Main contenders for the English Premiership and finalists of UEFA Champions League. The title & crown of “Kings the 2007-08 season”, both domestically and in Europe, has come down to two clubs: Manchester United and Chelsea.
The former, defeating Spanish giants Barcelona after a 0-0 draw at the Nou Camp and a Scholes-painted 1-0 victory at Old Trafford, will be looking to repeat the glory from their 1999 treble year and win over Bayern Munich. The latter, victors of rivals Liverpool after a 1-1 tie at Anfield and an excitement-laden 3-2 extra time triumph at Stamford Bridge, have qualified for the tournament final for the first time in the club’s history. No doubt they will be looking to improve that record very soon.
On May 21, as Red Devils and Blues face each other in Moscow, venue of the big tournament final deciding this year’s winner of the “Cup with the Big Ears”, the Premier League will be a completed affair. The big question is: will it be a glorious double or a sweet revenge?
33 years of age and match-winner for Manchester United in the return leg of the UEFA Champions League Semi-Finals vs. Barcelona. Paul Scholes the gladiator. Paul Scholes the veteran. Paul Scholes the long-range specialist: his 14th minute strike from 25 yards (after a messy clearance by Zambrotta) was the only goal of the night, as the Red Devils advance to Moscow for the first ever fully Premiership-coloured Champions League final in the tournament’s history.
Sir Alex Ferguson may have been criticized for his overly defensive tactics in Europe, but in the end, who can blame him for his achievements? His team has conceded only 1 goal in the entire knock-out round of the competion (the 1-1 away match to Lyon), and has qualified for the tournament final. People have often criticized Italian clubs for playing defensive football, but it works. As AC Milan manager Carlo Ancelotti once said: “If you want entertainment, go to the cinema“. ‘Nuff said.
Tactically, Sir Alex Ferguson was dealing with two very big problems at the start of tonight’s match: no Nemanja Vidic, but more importantly no Wayne Rooney. With the young striker picking up a muscle strain in the match vs. Chelsea last week-end, the United manager was forced to change his tactics a bit and field a 4-4-2 formation, with Cristiano Ronaldo and Carlos Tevez lone strikers and Owen Hargreaves once again in the right-back position. On the other end, Barça coach Frank Rijkaard stuck to his original plan: no Thierry Henry (benched), striking trio formed by Andres Iniesta, Samuel Eto’o and Lionel Messi, just like in the first leg.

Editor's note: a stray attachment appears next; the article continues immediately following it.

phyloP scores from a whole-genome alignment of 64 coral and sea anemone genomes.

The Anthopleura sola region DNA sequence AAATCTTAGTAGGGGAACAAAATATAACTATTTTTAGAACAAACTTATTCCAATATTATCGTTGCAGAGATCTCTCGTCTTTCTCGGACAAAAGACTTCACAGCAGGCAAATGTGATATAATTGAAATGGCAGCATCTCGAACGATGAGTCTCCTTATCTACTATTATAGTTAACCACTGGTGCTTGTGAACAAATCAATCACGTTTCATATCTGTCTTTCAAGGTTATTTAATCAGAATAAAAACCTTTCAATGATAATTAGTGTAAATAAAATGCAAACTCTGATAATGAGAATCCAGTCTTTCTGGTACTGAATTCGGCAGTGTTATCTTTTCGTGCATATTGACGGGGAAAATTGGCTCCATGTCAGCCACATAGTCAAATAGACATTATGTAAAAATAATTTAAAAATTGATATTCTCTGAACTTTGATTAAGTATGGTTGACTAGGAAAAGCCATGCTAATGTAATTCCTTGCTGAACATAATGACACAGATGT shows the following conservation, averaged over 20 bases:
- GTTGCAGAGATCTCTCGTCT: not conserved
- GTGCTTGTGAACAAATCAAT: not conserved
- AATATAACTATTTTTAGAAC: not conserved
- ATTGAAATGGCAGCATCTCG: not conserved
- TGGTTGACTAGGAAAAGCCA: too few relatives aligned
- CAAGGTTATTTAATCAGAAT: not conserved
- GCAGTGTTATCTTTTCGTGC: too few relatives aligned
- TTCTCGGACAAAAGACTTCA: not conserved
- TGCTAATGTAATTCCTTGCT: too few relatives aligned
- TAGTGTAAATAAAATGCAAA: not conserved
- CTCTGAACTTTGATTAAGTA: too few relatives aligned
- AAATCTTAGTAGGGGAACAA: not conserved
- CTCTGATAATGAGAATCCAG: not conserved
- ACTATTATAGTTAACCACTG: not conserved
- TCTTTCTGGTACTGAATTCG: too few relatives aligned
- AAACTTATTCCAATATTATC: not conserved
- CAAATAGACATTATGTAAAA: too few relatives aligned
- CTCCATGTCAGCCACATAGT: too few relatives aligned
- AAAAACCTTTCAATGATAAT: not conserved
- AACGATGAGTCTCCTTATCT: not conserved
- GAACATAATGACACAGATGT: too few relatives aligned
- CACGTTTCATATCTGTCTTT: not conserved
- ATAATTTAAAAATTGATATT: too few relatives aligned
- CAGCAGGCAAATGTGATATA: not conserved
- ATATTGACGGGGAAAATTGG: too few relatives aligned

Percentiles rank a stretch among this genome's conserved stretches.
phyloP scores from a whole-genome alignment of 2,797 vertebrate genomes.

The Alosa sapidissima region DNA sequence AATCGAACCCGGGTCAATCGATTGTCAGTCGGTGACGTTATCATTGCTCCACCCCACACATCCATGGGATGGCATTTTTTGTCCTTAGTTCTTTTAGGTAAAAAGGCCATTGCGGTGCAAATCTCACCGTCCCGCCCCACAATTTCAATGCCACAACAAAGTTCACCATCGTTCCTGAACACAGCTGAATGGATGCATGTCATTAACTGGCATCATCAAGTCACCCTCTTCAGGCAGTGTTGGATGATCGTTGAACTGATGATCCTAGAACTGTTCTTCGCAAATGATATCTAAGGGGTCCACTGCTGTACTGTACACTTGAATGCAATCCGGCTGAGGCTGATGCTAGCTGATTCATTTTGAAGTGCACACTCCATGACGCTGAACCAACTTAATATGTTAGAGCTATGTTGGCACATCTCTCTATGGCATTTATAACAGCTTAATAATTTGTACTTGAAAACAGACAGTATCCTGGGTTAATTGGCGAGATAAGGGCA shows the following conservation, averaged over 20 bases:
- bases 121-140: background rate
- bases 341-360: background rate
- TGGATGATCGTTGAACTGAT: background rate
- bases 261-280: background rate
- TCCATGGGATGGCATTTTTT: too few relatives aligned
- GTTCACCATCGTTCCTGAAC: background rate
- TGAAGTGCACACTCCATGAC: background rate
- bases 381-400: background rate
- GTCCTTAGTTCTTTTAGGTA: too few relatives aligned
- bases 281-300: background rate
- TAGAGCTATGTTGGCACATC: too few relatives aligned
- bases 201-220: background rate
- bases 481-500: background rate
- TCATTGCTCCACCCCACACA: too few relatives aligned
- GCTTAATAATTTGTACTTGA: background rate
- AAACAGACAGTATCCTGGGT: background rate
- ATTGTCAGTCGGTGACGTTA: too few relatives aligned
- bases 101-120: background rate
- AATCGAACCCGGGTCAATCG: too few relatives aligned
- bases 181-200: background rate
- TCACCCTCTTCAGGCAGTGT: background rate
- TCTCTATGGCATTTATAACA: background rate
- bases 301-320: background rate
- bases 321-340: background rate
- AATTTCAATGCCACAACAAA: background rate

To be perfectly honest, as the match started the first few minutes of weren’t exactly promising. Tension and anticipation were big for this one, but much like the first leg at the Nou Camp both teams were “afraid” of pushing forward too much, in particular the Red Devils who had to avoid the dreaded “away goal” at all costs. However amidst all the prudence, there was one player who seemed to be saying: “Screw this, I came here to play some attacking football” and that player was Lionel Messi: his constant runs and accelerations gave considerable trouble to the United defense initially, until minute 14 struck.
Recovering the ball on Barcelona’s right wing, Gianluca Zambrotta felt pressured and attempted to clear towards the center. His low pass was however intercepted by Paul Scholes about 30 yards from goal, and the former England international took little time to think where he was going to put it. Slamming shot and whammo, into the top corner with Victor Valdés helpless. 1-0 Man Utd and exactly what Sir Alex was looking for: an early goal.
Scholes’s tally certainly did its part in “waking” the game up, both on the pitch and on the stands, where the 70,000+ Red Devils fans started chanting at the top of their lungs. Galvanized by the crowd and the momentum gathered from scoring, the United players continued to push forward and came very close to extending their lead (through Nani and Ji-Sung Park notably). By the end of the half however, the Blaugrana had taken the upper hand and were keeping Edwin Van der Sar occupied: the runs of Eto’o and Messi, coupled with technique of Deco came dangerously close in giving the catalans the equalizer, especially through the long shots of the Brazilian-turned-Portuguese midfielder (narrowly wide of the post). Despite Barcelona’s best efforts however, the match went to break with Man Utd in the lead.